In the ancient woods of Brightwhisk Forest, a silence as thick as mist settled beneath the trees.
I’d awoken before the birds. Before the deer. In that mystical time when nocturnal creatures seemed to disappear and daytime critters had yet to rouse. Hours before my father and sisters would stir.
Morning dew seeped into the hem of my gown from where I crouched in the underbrush swathed in my tattered green cloak.
A light pattering rustled the leaves above my head. A drop of rain splashed across my nose, and I resisted the urge to wipe it away, keeping still, blending into the forest. Rain cascaded from the clouds, drumming around my pointed ears and removing my earlier advantage. Any stirrings I would have picked up within the brush were now muffled by the rain. It splattered over my cloak, soaking through, dampening my thin white gown. Cold seeped into my bones and I allowed myself a slight shiver—no more than the rustling leaves overhead as the rain battered their delicate membranes.
I should get up and return home before I got soaked all the way through. A dry gown and hot mug of elderberry tea sounded divine, but they were comforts that wouldn’t last long if I came home empty-handed.
Our neighbors were already suspicious after catching Melarue plucking roses from their groomed flower gardens. Father had smoothed it over, but now, on top of everything else, we all had to keep a close eye on Mel—which mostly meant me. Hopefully Mel would sleep in and stay out of trouble before I returned home.
A soft rustle caught my elfin ears. It wasn’t the swish of leaves pelted by rain, but an indication of something larger moving my way.
Ever so slowly, I lifted my bow and arrow, pulling back on the string with numb fingers.
I could feel the deer’s presence before I saw him. He took shape in my mind and moved toward me like mist. As soon as he stepped into view, I aimed a quarter of the way up his tan shoulder and released the arrow.
He fell onto the saturated earth—dead in his tracks.
It was a beautiful shot, one I took no pride in. My only comfort was he hadn’t suffered and that his meat and hide would support my family for another week or two. My heart squeezed inside my chest as I stood and walked over to my kill.
Wide, glassy eyes stared into the forest.
“Thank you, revered creature of Brightwhisk Forest, for laying down your life to aid me and my family. Your sacrifice shall not be forgotten. I release you to the Sky Mother and wish you well in your ascension into the sky realm.”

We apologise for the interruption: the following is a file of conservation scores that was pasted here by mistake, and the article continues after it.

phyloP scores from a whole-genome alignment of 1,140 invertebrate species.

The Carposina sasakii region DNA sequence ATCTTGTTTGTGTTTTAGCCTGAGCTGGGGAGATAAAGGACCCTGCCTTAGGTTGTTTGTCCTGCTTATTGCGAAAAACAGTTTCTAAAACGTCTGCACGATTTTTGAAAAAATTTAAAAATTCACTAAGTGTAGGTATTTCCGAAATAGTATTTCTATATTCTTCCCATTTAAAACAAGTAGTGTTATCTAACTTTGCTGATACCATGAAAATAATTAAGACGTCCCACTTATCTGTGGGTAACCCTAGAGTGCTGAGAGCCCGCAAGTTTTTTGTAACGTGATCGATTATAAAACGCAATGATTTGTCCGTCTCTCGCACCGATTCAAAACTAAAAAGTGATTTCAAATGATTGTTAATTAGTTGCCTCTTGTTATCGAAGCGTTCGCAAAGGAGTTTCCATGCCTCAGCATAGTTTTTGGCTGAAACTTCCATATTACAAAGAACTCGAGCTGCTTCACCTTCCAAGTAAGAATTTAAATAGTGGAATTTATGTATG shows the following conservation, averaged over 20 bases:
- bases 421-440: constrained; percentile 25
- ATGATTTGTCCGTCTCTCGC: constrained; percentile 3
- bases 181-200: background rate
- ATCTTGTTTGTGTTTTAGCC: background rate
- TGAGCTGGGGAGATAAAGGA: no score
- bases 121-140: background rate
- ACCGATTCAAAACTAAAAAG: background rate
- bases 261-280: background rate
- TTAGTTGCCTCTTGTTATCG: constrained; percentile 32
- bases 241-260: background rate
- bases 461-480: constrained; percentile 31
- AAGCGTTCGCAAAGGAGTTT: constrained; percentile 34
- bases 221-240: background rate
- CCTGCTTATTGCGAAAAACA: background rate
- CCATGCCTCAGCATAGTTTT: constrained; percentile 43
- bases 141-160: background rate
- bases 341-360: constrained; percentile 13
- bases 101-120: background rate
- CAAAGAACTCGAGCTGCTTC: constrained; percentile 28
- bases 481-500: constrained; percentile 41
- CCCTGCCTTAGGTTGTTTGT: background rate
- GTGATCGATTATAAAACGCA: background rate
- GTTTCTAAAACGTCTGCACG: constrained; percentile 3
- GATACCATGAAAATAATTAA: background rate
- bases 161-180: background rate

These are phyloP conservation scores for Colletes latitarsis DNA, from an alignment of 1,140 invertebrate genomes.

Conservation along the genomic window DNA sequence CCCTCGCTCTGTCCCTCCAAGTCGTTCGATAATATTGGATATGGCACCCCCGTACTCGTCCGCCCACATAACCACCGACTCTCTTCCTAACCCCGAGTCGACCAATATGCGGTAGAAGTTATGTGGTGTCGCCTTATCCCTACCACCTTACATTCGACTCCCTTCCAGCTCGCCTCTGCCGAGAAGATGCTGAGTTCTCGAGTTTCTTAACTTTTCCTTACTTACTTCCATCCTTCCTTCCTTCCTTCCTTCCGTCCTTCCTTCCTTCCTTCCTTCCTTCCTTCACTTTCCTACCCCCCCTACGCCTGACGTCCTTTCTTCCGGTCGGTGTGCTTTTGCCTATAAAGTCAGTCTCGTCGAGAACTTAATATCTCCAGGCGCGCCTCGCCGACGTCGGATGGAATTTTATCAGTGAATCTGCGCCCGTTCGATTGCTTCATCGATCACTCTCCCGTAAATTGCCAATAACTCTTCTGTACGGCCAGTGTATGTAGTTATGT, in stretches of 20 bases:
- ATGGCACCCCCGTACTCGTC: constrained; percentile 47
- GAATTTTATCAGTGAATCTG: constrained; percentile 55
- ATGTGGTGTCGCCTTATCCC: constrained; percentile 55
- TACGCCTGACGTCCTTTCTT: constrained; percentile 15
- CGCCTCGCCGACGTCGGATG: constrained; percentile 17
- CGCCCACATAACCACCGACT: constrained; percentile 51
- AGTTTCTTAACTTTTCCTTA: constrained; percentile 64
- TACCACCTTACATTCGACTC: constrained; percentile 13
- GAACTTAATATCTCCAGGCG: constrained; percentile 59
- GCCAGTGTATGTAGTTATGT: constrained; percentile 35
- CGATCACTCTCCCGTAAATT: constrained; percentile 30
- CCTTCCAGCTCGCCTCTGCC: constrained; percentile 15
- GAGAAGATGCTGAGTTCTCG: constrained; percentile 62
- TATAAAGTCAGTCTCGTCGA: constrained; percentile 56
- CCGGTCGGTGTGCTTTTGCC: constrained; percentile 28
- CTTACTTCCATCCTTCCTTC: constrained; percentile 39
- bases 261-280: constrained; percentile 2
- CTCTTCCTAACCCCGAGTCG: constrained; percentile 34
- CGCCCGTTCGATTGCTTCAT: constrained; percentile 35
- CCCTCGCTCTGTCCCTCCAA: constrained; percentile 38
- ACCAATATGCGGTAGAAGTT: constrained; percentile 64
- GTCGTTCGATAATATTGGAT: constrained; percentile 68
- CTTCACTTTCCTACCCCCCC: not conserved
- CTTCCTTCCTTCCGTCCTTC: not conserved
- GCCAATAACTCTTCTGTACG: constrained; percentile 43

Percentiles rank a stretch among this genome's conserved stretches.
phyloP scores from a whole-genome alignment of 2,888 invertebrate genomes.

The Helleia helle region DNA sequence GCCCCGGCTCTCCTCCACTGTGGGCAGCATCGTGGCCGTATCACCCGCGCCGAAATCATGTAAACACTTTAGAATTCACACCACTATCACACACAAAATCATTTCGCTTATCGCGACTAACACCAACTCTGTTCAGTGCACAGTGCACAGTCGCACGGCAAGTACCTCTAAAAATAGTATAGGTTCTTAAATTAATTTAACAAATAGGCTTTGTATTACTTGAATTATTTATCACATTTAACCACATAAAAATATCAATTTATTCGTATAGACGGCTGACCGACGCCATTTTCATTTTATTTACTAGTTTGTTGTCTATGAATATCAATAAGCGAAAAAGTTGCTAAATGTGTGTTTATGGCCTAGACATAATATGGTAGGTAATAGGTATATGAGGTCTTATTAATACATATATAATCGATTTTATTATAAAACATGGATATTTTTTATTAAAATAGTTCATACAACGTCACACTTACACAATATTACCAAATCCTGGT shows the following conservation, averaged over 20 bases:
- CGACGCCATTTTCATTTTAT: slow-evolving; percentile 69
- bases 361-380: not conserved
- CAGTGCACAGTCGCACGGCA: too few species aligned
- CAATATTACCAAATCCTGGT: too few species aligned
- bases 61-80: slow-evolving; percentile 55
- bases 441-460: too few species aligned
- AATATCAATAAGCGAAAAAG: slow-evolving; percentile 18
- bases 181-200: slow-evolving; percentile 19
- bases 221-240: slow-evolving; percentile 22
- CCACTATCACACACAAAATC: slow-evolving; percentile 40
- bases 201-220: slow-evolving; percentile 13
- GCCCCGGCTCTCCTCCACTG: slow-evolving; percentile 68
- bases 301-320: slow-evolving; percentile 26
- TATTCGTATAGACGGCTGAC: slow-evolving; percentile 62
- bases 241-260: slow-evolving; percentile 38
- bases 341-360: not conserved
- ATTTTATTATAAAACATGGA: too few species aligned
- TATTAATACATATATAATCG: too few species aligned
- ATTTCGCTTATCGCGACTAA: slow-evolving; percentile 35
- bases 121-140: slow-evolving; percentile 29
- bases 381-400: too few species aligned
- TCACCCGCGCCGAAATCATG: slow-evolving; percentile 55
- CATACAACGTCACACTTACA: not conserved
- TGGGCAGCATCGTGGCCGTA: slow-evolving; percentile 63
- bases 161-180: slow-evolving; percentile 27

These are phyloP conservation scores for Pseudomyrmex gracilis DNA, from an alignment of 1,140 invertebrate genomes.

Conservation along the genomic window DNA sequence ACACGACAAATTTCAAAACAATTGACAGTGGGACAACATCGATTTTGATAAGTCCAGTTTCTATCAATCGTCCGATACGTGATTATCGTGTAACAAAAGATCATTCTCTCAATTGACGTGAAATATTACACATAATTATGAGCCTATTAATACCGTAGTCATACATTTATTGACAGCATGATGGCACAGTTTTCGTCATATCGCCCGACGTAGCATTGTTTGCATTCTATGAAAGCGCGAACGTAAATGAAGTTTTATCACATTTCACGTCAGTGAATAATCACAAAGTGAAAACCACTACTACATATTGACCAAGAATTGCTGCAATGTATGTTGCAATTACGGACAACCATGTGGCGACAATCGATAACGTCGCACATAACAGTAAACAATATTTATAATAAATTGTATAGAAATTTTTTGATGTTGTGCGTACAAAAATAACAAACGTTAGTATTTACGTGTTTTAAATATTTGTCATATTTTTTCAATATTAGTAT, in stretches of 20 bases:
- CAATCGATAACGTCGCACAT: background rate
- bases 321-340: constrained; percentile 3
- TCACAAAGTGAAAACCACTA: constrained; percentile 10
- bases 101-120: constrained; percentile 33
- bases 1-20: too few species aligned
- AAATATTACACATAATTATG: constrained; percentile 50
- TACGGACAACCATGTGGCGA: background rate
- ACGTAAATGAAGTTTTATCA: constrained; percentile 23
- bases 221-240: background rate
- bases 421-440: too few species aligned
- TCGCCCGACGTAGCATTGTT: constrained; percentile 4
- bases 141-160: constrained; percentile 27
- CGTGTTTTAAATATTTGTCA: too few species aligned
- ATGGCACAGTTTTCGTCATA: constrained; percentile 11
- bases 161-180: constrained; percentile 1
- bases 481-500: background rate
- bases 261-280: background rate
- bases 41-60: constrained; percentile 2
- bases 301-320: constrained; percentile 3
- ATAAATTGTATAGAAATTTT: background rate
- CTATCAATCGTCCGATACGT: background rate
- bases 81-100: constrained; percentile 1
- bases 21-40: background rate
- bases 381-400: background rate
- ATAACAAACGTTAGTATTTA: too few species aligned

Send-off complete, I wasted no more time slinging my bow and quiver over the back of my sodden cloak and hefted the animal into my arms. The deer weighed heavy in my slender limbs, but I’d built up strength during the past seven months.
Father and Shalendra wanted to pretend everything was still the same. It wasn’t.
My long blonde hair stuck to my cheeks. The rain let up as I half carried/half dragged the deer’s carcass to the edge of Brightwhisk Forest. I had to set the animal down several times to rest. With no place dry to sit, I stood shivering, placing a hand to my throat. My fingers pressed against bare, clammy skin. Before picking the deer back up, I swiped my hair off my face, not caring that my hands were muddy.
Welcoming smoke billowed from cottages on the outskirts of Pinemist. I tried to hurry and stumbled over a tree root. The deer slipped out of my shivering arms and landed with a thud onto the ground.
“Sorry,” I said with a wince.
I attempted to shake some warmth into my fingers before picking the animal back up.
Once I reached Devdan’s cottage, I set the deer down gently on the ground and knocked on the wood door. It opened a foot before a set of light brown eyes, framed by messy matching brown hair, blinked at me.
“I made a kill,” I said, bowing my head.
Devdan opened the door wider. He wore a thin short-sleeved tunic and had long, slender, muscular arms. We were both in our nineteenth years and fighting to survive. But Devdan had been born into this life whereas I was still learning how to adapt. Luckily, I’d always been a good shot, and Devdan was more than willing to clean up my kills and sell what we didn’t keep—for a cut of the profit.
As much as my father wanted to keep any good fortune to come our way—every last bit of it—he still didn’t want anyone to see me selling at market or through back channels.
For now, this arrangement with Devdan worked, but in another couple months I might be forced to operate alone. We’d sold off the last of mother’s art, jewelry, and antiques. My sisters and I were supposed to keep one small pendant each, but even those had to go last week. I pressed my palm against my throat, feeling not only naked, but hollow, carved out like a jack-o’-lantern on All Hallows’ Eve.
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